FIRST SEMI-CHORUS: Oh! wretch! oh! infamous man! You are naught but a beggar and yet you dare to talk to us like this! you insult their worships the informers!
SECOND SEMI-CHORUS: By Posidon! he speaks the truth; he has not lied in a single detail.
FIRST SEMI-CHORUS: But though it be true, need he say it? But you'll have no great cause to be proud of your insolence!
SECOND SEMI-CHORUS: Where are you running to? Don't you move; if you strike this man, I shall be at you.
FIRST SEMI-CHORUS: Lamachus, whose glance flashes lightning, whose plume petrifies thy foes, help! Oh! Lamachus, my friend, the hero of my tribe and all of you, both officers and soldiers, defenders of our walls, come to my aid; else is it all over with me!
LAMACHUS: Whence comes this cry of battle? where must I bring my aid? where must I sow dread? who wants me to uncase my dreadful Gorgon's head?(1)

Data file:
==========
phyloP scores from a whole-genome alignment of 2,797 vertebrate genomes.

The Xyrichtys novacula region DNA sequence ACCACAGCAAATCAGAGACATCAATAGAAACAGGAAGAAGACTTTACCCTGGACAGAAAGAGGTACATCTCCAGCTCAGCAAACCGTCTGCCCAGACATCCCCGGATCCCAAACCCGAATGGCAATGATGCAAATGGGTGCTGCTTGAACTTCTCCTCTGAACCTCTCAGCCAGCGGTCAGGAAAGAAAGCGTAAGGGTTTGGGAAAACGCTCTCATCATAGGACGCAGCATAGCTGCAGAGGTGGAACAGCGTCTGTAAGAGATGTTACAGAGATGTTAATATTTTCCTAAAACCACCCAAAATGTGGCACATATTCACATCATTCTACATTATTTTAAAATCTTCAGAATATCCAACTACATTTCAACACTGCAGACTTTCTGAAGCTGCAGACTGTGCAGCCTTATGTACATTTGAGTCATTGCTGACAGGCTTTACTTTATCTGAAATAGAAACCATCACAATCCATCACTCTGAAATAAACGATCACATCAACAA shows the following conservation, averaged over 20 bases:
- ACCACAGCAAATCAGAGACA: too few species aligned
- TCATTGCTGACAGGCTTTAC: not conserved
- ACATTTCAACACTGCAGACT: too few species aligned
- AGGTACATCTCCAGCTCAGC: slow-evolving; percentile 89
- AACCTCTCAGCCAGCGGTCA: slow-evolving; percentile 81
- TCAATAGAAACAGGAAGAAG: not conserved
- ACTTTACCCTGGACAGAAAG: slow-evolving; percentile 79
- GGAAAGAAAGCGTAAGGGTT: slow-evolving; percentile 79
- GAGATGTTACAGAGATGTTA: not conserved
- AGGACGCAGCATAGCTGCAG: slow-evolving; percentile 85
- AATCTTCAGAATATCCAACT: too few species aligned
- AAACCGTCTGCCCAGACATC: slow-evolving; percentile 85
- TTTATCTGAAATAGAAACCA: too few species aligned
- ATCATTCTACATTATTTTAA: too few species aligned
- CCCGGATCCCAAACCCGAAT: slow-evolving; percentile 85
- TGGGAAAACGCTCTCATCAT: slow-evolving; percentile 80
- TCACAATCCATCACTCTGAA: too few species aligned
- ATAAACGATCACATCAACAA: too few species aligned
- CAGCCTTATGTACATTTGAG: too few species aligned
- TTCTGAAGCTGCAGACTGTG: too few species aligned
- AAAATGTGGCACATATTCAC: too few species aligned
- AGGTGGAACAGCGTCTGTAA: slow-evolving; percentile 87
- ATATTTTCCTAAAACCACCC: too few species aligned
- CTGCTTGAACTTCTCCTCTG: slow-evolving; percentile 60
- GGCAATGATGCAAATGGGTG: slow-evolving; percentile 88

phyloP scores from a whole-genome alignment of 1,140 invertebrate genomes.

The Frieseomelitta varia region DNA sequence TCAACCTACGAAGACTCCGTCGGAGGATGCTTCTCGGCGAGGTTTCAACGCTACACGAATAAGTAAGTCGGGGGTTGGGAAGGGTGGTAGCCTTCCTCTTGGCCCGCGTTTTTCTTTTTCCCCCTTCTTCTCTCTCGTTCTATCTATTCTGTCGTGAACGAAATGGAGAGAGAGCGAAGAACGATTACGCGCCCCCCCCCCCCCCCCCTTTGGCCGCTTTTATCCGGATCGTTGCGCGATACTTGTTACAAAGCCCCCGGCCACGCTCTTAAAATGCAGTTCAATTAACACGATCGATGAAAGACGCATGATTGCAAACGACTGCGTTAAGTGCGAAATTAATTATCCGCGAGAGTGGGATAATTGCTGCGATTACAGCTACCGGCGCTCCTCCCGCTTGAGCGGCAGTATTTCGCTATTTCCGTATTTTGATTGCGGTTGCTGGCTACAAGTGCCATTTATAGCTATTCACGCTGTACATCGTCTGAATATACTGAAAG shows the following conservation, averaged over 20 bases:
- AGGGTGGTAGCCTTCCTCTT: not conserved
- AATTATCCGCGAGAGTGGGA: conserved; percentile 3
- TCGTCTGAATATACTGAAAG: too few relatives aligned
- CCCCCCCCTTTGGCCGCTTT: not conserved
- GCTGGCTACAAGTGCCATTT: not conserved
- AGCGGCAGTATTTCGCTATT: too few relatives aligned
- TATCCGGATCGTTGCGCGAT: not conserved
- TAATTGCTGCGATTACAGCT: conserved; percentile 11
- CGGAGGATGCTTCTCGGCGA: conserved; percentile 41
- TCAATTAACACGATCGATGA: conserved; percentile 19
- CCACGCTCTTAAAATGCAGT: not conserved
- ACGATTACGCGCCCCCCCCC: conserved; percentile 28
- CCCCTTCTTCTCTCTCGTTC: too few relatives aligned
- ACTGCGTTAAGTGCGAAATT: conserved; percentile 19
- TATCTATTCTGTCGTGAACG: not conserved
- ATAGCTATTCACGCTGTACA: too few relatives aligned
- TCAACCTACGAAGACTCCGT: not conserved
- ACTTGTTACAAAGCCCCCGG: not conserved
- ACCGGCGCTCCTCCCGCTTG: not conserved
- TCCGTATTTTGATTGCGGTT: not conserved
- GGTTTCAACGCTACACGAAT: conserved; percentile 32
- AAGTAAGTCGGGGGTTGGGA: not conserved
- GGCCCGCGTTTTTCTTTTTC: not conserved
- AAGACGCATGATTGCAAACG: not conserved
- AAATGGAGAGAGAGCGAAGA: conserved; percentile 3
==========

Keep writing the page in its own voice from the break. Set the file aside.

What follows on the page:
* f(1) A figure of Medusa's head, forming the centre of Lamachus' shield.
DICAEOPOLIS: Oh, Lamachus, great hero! Your plumes and your cohorts terrify me.
CHORUS: This man, Lamachus, incessantly abuses Athens.
LAMACHUS: You are but a mendicant and you dare to use language of this sort?
DICAEOPOLIS: Oh, brave Lamachus, forgive a beggar who speaks at hazard.
LAMACHUS: But what have you said? Let us hear.
DICAEOPOLIS: I know nothing about it; the sight of weapons makes me dizzy. Oh! I adjure you, take that fearful Gorgon somewhat farther away.
DICAEOPOLIS: Now place it face downwards on the ground.
LAMACHUS: It is done.
DICAEOPOLIS: Give me a plume out of your helmet.
LAMACHUS: Here is a feather.
DICAEOPOLIS: And hold my head while I vomit; the plumes have turned my stomach.
LAMACHUS: Hah! what are you proposing to do? do you want to make yourself vomit with this feather?